NTSB Identification: FTW96FA113.
The docket is stored in the Docket Management System (DMS). Please contact Records Management Division
Accident occurred Friday, February 09, 1996 in GALVESTON, TX
Probable Cause Approval Date: 04/29/1997
Aircraft: Cessna 150, registration: N7973F
Injuries: 1 Fatal.
NTSB investigators either traveled in support of this investigation or conducted a significant amount of investigative work without any travel, and used data obtained from various sources to prepare this aircraft accident report.
Weather along the route of flight was VFR until the airplane reached the destination airport, where the weather was IMC at night with heavy fog. According to airport authorities and en route ATC and AFSS facilities, no radio communication was received from the pilot after he filed his initial VFR flight plan. He received a weather brief (valid until 1830 CST) from an AFSS before his initial departure at 1636 CST. The pilot refueled en route and departed the refueling airport at about 1915. After an overdue message was received, airport personnel at the destination located the wreckage at 2120, approximately 1,550 feet beyond the departure end of runway 35. The wreckage (including ground scars) was distributed over a 160 foot area and on a heading of 350 degrees. The pilot was not instrument rated and his last flight was 105 days before the accident. He had logged about 250 hours of flight time, of which 5 hours were simulated instrument time, but no actual instrument time was logged. Also, he had about 23 hours of night time. No uncorrected defects were found in the maintenance records; physical examination of the airframe and engine revealed no anomalies. The altimeter at the accident site was 30.03. The pilot had 29.91 dialed into the altimeter. According to the pilot of another airplane, who flew the ILS approach at about 2115 cst, he entered a fog at about 400 feet agl and made a missed approach at the decision height, because the 'the runway lights were not visible and the incandescent approach lights were barely visible.'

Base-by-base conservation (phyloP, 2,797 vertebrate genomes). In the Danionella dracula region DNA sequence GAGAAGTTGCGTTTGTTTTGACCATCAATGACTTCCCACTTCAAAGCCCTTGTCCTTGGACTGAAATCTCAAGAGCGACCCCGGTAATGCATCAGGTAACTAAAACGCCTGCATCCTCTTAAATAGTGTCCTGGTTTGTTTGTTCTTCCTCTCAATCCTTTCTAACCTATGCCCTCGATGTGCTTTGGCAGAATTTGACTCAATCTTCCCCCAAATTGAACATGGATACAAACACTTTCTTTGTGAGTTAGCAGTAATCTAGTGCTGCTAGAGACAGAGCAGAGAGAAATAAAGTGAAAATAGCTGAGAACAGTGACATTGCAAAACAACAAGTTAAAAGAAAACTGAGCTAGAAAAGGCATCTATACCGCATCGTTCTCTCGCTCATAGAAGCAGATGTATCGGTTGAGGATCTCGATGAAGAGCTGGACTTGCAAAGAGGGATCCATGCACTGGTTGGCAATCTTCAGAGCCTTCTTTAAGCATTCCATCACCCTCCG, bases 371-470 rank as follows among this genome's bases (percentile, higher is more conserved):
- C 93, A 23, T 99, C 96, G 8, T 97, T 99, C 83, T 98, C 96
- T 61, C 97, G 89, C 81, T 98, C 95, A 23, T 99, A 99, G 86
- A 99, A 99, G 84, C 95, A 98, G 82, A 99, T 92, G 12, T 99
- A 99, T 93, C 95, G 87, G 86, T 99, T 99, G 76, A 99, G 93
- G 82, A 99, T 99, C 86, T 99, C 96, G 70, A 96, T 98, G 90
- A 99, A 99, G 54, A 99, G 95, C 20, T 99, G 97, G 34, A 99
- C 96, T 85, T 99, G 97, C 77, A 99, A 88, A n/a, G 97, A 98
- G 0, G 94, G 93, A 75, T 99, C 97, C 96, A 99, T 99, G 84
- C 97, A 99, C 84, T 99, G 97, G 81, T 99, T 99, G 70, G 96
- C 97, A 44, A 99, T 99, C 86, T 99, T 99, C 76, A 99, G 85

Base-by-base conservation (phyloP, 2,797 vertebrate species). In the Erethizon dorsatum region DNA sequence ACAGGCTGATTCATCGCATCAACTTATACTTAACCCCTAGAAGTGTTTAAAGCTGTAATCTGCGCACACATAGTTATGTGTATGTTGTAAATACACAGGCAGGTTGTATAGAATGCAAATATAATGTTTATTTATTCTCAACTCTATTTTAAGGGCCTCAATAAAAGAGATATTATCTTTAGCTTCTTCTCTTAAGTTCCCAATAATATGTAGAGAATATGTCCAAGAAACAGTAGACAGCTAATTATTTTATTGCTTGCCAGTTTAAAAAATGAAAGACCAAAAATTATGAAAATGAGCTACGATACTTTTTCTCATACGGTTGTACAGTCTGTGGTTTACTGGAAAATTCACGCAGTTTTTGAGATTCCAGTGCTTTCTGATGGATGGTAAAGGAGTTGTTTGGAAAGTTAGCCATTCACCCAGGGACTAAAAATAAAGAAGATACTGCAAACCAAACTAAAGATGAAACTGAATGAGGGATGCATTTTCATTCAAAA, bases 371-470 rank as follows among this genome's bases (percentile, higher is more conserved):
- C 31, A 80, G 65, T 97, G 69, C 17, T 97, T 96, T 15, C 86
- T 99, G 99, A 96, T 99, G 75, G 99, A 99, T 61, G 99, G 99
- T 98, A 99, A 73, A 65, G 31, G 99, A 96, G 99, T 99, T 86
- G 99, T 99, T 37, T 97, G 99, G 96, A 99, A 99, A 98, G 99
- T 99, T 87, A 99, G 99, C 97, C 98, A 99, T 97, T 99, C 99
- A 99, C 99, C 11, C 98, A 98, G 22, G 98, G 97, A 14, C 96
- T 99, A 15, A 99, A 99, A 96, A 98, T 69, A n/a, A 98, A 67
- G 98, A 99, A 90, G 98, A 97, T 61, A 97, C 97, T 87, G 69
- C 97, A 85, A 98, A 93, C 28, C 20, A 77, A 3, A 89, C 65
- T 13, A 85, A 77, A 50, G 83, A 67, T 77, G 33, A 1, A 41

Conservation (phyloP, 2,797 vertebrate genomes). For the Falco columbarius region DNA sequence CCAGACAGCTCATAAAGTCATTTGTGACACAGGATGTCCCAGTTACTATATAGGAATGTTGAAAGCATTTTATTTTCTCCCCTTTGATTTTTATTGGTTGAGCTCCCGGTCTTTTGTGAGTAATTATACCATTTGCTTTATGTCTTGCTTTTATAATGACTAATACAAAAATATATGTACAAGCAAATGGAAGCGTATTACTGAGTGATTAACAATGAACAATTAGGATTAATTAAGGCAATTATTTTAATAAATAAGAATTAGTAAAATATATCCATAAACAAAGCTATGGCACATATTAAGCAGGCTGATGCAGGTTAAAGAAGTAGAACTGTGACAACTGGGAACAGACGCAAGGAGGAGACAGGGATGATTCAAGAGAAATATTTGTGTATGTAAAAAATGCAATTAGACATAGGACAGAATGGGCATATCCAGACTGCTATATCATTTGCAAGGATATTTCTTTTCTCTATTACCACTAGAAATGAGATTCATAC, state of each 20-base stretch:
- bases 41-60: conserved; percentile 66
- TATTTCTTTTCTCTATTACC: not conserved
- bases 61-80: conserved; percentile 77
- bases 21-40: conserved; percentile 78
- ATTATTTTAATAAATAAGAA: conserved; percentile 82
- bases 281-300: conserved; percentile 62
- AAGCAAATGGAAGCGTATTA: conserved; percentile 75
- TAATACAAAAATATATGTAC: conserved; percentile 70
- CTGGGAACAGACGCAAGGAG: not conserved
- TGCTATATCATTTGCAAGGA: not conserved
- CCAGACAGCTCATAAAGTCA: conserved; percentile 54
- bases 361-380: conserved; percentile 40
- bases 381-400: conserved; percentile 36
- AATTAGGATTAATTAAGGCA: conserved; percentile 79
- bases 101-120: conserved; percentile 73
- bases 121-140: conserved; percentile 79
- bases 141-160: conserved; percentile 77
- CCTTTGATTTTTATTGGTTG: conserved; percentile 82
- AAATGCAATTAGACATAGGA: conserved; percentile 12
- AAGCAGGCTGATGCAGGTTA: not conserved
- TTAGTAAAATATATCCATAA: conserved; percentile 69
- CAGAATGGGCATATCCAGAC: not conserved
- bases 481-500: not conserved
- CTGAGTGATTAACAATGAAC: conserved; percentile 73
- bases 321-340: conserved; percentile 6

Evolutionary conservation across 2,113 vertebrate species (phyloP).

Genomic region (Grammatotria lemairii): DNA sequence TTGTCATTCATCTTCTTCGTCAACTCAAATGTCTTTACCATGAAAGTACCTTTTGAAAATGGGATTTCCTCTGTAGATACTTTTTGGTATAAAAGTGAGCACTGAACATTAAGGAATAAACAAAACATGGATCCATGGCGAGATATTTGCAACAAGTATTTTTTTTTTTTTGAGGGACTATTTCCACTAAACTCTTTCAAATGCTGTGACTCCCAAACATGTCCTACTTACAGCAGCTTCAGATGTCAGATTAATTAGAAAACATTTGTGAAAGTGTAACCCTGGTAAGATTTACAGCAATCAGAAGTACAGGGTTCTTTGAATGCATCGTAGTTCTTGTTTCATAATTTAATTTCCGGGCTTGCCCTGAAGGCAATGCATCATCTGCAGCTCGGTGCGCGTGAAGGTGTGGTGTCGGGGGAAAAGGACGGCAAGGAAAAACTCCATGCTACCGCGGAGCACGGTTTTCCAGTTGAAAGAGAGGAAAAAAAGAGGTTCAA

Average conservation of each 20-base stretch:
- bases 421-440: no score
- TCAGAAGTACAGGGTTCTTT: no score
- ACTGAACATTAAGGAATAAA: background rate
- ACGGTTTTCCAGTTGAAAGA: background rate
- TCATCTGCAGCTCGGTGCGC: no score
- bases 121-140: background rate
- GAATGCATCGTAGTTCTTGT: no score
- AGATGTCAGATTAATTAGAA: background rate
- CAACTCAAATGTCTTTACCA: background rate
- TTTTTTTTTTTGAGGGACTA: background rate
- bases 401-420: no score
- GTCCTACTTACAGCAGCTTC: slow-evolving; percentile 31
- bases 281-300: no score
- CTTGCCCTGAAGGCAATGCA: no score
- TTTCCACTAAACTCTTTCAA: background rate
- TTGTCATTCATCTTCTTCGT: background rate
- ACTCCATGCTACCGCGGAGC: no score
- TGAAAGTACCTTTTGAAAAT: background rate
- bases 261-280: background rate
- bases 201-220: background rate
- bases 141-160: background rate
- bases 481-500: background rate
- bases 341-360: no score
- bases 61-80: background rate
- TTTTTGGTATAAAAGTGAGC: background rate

The National Transportation Safety Board determines the probable cause(s) of this accident to be: the pilot's inadvertent flight into instrument meteorological conditions (IMC), and his failure to sufficient altitude. Factors relating to the accident were: darkness, foggy weather conditions, the pilot's lack of instrument experience, his lack of recent flight time, and spatial disorientation. Full narrative available
Index for Feb1996 | Index of months